It’s Sunday afternoon and we’re strolling the grocery aisles humming along to Christmas songs while shopping for the week’s meals when Derek notices a DIY Gingerbread House kit. The box came with pre-baked, ready-to-assemble walls with candies and bagged frosting for $14.99. It looked like a fun Christmas activity that neither of us had done before but hesitated with the simple cookie-cutter design. What if we made our own instead? I snagged a recipe from Food Network and Derek made a beeline for the candy aisle for ingredients.
- 1/2 cup (1 stick) butter
- 1/2 cup dark brown sugar
- 1/4 cup light molasses or dark corn syrup
- 1 tablespoon cinnamon
- 1 tablespoon ground ginger
- 1 1/2 teaspoons ground cloves
- 1 teaspoon baking soda
- 2 cups all-purpose flour
- 2 tablespoons water
- 1 pound (3-3/4 cups) powdered sugar, sifted if lumpy
- 1 to 2 large egg whites
- 1 teaspoon almond extract, vanilla or lemon juice
- Twizzlers Pull N’ Peel Licorice
- Jelly Beans
- Chocolate Chips
- Powdered Sugar
- Candy Fruit Slices
- Gingerbread House: In a large mixing bowl, cream the butter, brown sugar, molasses, cinnamon, ginger, cloves, and baking soda together until the mixture is smooth. Blend in the flour and water to make a stiff dough. Chill at least 30 minutes or until firm.
- Preheat oven to 375 degrees F.
- Cut out the following paper patterns for the gingerbread house template: Two rectangles, 3 by 5 inches, to make the front and back of the house. Two rectangles, 3 by 5 1/2 inches for the roof. Two pieces for the ends of the house, 3 inches wide at the base, 3 inches to the roof line, and slanted to a peak 5 1/2 inches from the bottom. Four smaller rectangles, 1 1/2 by 1 inch for the roof and sides of the entryway. And one piece, 2 inches wide at the base, 1 1/2 inches to the roof line, and slanted to a peak 2 1/2 inches from the bottom for the front of the entryway.
- Roll gingerbread dough out to edges on a large, rimless cookie sheet. Place paper patterns onto the rolled out dough. With a sharp, straight-edged knife, cut around each of the pieces but leave pieces in place.
- Bake at 375 degrees F for about 15 minutes until dough feels firm.
- Place patterns on top of the gingerbread again and trim shapes, cutting edges with a straight-edged sharp knife. Leave to cool on baking sheet.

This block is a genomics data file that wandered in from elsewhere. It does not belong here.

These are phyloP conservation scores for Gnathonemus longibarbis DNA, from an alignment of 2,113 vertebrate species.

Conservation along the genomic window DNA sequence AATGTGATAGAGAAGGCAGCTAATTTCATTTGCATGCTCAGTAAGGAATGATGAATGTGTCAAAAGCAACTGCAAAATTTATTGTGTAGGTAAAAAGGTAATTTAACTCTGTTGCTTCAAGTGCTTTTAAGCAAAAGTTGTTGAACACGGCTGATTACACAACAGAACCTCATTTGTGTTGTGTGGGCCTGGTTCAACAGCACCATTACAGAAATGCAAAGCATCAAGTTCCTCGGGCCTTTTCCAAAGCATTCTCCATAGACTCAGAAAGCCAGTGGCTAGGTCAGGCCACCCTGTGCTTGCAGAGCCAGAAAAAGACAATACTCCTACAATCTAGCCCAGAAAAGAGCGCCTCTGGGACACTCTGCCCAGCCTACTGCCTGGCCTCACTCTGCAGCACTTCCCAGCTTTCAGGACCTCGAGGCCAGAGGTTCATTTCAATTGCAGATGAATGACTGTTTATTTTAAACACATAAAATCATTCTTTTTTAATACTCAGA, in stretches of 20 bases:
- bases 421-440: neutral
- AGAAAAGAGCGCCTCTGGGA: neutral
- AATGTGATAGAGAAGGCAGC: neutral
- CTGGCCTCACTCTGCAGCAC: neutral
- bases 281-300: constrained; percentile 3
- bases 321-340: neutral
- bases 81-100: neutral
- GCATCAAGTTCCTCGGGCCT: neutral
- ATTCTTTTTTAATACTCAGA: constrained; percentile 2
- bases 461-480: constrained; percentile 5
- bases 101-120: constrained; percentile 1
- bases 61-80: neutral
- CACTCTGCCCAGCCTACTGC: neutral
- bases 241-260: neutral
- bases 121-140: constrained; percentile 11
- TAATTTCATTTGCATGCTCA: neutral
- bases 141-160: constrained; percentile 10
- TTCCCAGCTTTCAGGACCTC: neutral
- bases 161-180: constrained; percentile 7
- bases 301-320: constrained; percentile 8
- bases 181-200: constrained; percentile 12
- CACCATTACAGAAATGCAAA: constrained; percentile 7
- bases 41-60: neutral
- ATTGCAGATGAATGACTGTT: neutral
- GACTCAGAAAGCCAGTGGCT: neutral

- Place royal icing into pastry bag with a writing tip and press out to decorate individual parts of the house, piping on decorations, windows, door, etc., as desired. Let dry until hardened.
- Glue sides, front and back of house together at corners using royal icing. Place an object against the pieces to prop up until icing is dry (it only takes a few minutes).
- Glue the two roof pieces to the pitched roofline of the house. Then, similarly, glue the sides and roof of the entryway together with icing. Attach the entryway to the front of the house.
- Continue decorating the house, gluing on gumdrops, licorice, and peppermint, as desired.
- Mix all of the ingredients together using an electric hand mixer, until the icing is smooth and thin enough to be pressed through a pastry bag with a writing tip. Add more lemon juice, if necessary.
My husband was the official blender of the evening, operating the electric mixer for the gingerbread dough and homemade icing. The gingerbread was supposed to stick together but was crumbling apart so I used my hands to knead the dough and pat it together into a brick shape. The icing was much too thick with the above recipe so we added another 1/2 teaspoon of vanilla extract and a Tablespoon of water to loosen it up. The dough had to chill in the fridge for about 20 minutes to stiffen so we researched our gingerbread ideas and created a template.
In honor of our love for camping and hiking trails, we decided to create a Gingerbread Tepee Tent and drew a paper template that was 3 inches wide by 5 inches tall. The dough was then ready to be kneaded and rolled out on a cookie sheet. I traced five sides for the tent with 1 side cut out with an open door with enough dough leftover for some experimental creations like a sleeping bag, fishing pole, logs for a fire, and our cat, Sprout.
The gingerbread creations were placed on a cookie sheet lined with parchment paper and baked for roughly 15-20 minutes. We let them sit on the counter for about 5 minutes until they were cool enough to touch. Unfortunately, the cat, sleeping bag, and fishing pole didn’t quite bake in the shapes we had sculpted but the tepee sides came out perfectly. Thin, flat objects like our logs for the fire worked best.
Placing the pieces together was a bit tricky at first but with two pairs of hands, anything can be done. I spread the icing on the edges of two pieces and Derek held them together. Note: I ended up taking it apart and chopping off the top of my tepee sides to create a flat edge on top of the triangles because they didn’t fit together well. We also only needed to use 5 sides for the tent instead of the 6 we had baked. As more pieces were added and the icing began to harden, this process became easier. We filled in the seams and base edges with a layer of icing on the cookie sheet for support. Once the tepee could stand on its own, we set about decorating with the icing acting as a glue.
Some of our unique features included the campfire pit, a candy sliced canoe docked on the edge of an M&M lake, a trail lined with of chocolate chips, a snow angel in the powdered sugar snow, and the top of the gingerbread tent marked in licorice with A+D for Ashley & Derek, like couples carve into trees all over the world. It is the candy version of our winter wonderland in the woods.
The entire baking process took just over 90 minutes but lasted an entire evening of holiday cheer with Sprout sniffing around our toes as we decorated. If you have a choice between a pre-assembled kit or baking homemade gingerbread, the Jagers believe that it’s worth the extra effort to build a Candyland paradise of your own.